Anthony Leal is a senior at Bloomington South High School with a hell of a decision to make. He can study and play basketball at either Indiana or Stanford for free.
This is a little like being forced to choose which winning lottery ticket to cash..
There are great reasons to choose both programs, and that’s what makes the decision so tough. It’s not like he’s choosing between North Dakota State and Stanford or Texas Southern and Indiana. Both are stellar universities (Stanford with an edge) that have solid basketball programs (Indiana with an edge).
Indiana is very familiar to Leal. His parents work at the school, he’s knows the players, and he’s friends with Trey Galloway – another 2020 recruit who committed to IU a couple of weeks ago. Familiarity can help a young man transition to college with fewer bumps and bruises.
Stanford is one of the finest academic institutions on the planet. The athletic department doesn’t not stand in the way of athletes seeking their academic potential. It’s basketball heyday is in its rearview mirror, but basketball isn’t forever and eventually the lessons learned at a place like Stanford will inform a life well-lived.
See. Tough choice.
Go to Indiana, and Anthony will never be without a job. Hoosiers are well taken care of by companies run by Indiana fans, or by potential customers with IU ties.
As for Stanford, there are not many – if any – unemployed Stanford grads.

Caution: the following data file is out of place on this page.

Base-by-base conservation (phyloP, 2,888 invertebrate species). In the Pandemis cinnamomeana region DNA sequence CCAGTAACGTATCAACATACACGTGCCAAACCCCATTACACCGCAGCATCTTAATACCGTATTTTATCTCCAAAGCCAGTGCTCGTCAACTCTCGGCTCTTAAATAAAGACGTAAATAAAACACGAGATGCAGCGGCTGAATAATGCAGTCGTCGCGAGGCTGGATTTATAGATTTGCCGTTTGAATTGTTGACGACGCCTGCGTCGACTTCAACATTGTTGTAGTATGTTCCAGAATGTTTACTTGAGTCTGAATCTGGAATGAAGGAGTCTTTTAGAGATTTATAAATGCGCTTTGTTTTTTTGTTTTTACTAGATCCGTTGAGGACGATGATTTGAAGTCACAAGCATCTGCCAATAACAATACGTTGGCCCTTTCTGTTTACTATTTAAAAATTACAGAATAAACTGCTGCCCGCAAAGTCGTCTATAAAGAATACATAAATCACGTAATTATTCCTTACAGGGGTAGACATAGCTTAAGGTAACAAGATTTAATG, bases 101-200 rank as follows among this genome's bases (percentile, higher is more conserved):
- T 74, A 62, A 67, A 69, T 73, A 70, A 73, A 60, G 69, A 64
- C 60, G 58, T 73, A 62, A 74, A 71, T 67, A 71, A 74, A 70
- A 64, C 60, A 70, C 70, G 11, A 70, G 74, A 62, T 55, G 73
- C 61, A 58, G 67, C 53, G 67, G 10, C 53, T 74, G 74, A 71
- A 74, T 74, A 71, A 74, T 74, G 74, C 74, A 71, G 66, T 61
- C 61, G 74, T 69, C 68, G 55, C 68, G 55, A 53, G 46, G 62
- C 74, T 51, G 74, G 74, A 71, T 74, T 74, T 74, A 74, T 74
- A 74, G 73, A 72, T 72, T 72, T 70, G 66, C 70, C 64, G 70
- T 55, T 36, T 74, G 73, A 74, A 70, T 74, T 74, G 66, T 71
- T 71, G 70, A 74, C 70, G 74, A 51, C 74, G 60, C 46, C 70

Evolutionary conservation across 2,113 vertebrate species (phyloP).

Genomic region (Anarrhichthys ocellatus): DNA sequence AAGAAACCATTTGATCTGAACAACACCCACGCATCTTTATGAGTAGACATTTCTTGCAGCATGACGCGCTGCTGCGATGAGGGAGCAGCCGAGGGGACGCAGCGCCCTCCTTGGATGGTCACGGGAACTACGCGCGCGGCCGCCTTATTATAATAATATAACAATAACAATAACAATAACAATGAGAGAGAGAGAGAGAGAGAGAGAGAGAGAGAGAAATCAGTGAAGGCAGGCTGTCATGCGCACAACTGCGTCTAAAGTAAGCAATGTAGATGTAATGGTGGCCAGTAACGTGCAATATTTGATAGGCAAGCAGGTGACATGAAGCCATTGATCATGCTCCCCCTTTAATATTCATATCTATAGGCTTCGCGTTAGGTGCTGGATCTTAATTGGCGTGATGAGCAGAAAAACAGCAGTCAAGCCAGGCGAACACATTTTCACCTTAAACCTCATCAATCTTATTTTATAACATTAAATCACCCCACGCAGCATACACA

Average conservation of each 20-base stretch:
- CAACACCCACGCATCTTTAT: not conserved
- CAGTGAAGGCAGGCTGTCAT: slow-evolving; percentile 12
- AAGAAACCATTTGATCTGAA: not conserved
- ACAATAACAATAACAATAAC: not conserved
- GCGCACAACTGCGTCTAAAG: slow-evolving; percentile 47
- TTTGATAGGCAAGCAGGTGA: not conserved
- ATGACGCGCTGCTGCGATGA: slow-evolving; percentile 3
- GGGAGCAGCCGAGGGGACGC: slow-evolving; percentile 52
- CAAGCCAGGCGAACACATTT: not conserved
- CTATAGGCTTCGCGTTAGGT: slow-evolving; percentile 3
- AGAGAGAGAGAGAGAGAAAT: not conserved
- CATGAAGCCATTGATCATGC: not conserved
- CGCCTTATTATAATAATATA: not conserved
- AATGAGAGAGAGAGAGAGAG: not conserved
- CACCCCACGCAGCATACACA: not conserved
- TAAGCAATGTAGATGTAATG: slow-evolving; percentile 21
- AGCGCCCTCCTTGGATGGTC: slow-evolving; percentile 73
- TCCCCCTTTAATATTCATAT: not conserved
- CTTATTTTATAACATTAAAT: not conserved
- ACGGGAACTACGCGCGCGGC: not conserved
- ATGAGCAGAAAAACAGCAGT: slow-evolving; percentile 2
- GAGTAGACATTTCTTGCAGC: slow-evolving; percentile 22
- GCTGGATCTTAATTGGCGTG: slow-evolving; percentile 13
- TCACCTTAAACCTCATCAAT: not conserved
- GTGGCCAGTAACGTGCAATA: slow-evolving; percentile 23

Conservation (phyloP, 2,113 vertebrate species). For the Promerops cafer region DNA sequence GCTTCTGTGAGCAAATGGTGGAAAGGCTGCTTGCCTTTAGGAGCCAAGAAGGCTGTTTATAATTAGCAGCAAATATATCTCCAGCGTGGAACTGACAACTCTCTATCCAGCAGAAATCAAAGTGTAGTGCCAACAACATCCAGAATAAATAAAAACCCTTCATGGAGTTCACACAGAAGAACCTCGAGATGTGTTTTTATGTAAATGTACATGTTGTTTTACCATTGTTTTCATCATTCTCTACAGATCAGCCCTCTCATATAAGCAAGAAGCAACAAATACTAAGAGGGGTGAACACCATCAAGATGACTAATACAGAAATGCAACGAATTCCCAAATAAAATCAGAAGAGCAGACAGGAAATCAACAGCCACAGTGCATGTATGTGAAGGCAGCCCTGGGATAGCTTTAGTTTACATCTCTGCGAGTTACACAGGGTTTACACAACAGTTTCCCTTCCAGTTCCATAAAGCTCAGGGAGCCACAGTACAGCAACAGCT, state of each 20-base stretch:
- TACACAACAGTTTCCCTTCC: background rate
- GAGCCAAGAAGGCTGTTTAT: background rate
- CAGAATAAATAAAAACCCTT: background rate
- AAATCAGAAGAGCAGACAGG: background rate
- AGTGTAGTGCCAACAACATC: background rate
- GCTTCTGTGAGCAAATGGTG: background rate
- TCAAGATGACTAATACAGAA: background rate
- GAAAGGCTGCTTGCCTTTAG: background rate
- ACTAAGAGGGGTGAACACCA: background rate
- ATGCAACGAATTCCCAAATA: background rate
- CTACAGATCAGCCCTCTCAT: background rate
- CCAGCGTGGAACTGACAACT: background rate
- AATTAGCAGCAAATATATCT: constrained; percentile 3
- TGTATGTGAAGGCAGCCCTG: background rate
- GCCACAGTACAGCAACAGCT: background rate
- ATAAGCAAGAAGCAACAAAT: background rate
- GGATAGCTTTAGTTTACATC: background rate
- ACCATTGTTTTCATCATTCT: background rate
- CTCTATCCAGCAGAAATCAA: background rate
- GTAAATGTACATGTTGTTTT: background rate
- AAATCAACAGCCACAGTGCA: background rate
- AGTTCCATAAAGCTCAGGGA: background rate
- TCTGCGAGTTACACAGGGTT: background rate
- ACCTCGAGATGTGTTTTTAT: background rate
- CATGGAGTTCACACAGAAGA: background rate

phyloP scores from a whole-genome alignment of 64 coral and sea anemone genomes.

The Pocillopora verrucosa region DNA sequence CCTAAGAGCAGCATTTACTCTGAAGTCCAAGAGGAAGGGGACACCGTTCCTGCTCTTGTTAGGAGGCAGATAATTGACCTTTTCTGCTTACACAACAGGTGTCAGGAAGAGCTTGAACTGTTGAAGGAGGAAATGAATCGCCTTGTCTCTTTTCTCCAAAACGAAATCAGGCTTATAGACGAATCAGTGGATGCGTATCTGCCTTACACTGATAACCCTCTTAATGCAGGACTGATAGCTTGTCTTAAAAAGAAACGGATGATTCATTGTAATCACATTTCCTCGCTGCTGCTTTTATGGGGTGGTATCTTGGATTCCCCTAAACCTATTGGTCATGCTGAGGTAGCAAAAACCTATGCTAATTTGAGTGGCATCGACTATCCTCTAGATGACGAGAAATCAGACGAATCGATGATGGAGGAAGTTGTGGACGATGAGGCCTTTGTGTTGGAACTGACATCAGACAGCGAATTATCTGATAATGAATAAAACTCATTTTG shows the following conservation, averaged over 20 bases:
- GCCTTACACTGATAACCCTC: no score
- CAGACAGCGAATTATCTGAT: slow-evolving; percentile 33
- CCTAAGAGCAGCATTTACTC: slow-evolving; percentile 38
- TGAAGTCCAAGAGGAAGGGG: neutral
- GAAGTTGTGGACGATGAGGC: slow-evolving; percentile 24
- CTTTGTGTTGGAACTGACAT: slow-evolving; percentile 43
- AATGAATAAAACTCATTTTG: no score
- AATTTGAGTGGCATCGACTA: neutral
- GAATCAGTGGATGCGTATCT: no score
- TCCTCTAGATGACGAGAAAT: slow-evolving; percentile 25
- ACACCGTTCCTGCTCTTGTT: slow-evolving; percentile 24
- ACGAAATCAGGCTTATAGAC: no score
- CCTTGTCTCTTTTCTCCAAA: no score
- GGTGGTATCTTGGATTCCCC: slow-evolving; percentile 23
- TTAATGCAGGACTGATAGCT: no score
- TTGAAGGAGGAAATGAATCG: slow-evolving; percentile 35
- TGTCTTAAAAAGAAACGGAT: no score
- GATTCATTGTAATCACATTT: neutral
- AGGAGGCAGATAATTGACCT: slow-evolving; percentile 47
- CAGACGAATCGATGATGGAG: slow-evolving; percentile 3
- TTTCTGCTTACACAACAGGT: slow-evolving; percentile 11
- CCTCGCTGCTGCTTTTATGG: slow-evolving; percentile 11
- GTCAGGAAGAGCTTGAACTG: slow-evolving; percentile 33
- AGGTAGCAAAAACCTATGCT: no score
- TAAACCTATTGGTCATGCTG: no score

From a basketball perspective, Indiana has a clear edge. That’s surprising given that IU has not played in the NCAA Tournament since 2016, and has barely been a .500 team during Archie Miller’s first two seasons, but Stanford has been a sub-mediocre Pac-12 team for more than a decade.
Stanford’s woes began in 2008 when coach Trent Johnson left The Cardinal to take over the program at LSU. Since then, Stanford has “enjoyed” three winning conference seasons and played in only one NCAA Tourney. The program’s total Pac-12 record during those 11 seasons is 91-107.
What’s that mean to a kid choosing a school? Who the hell knows? Maybe Anthony believes he can help turn things around in Palo Alto.
There are a variety of factors that drive a family’s decision when choosing a school for an athlete being recruited. Facilities, relationships, academics, ability to win, path to a professional career, proximity, and more. Every kid orders his priorities a little differently, so who knows what Anthony will do.
Smart guys in the recruiting analysis business predict he’ll pledge Indiana tonight, but the mind of a high school senior can change quickly and often.
Tonight we’ll all find out together whether Miller will continue his impressive streak of earning commitments from in-state talent, or whether Stanford coach Jerod Haase will get a smart and athletic kid who can shoot.
That’s soon enough. And whatever he decides, let’s not get too excited or agitated. He’s an 18-year old kid.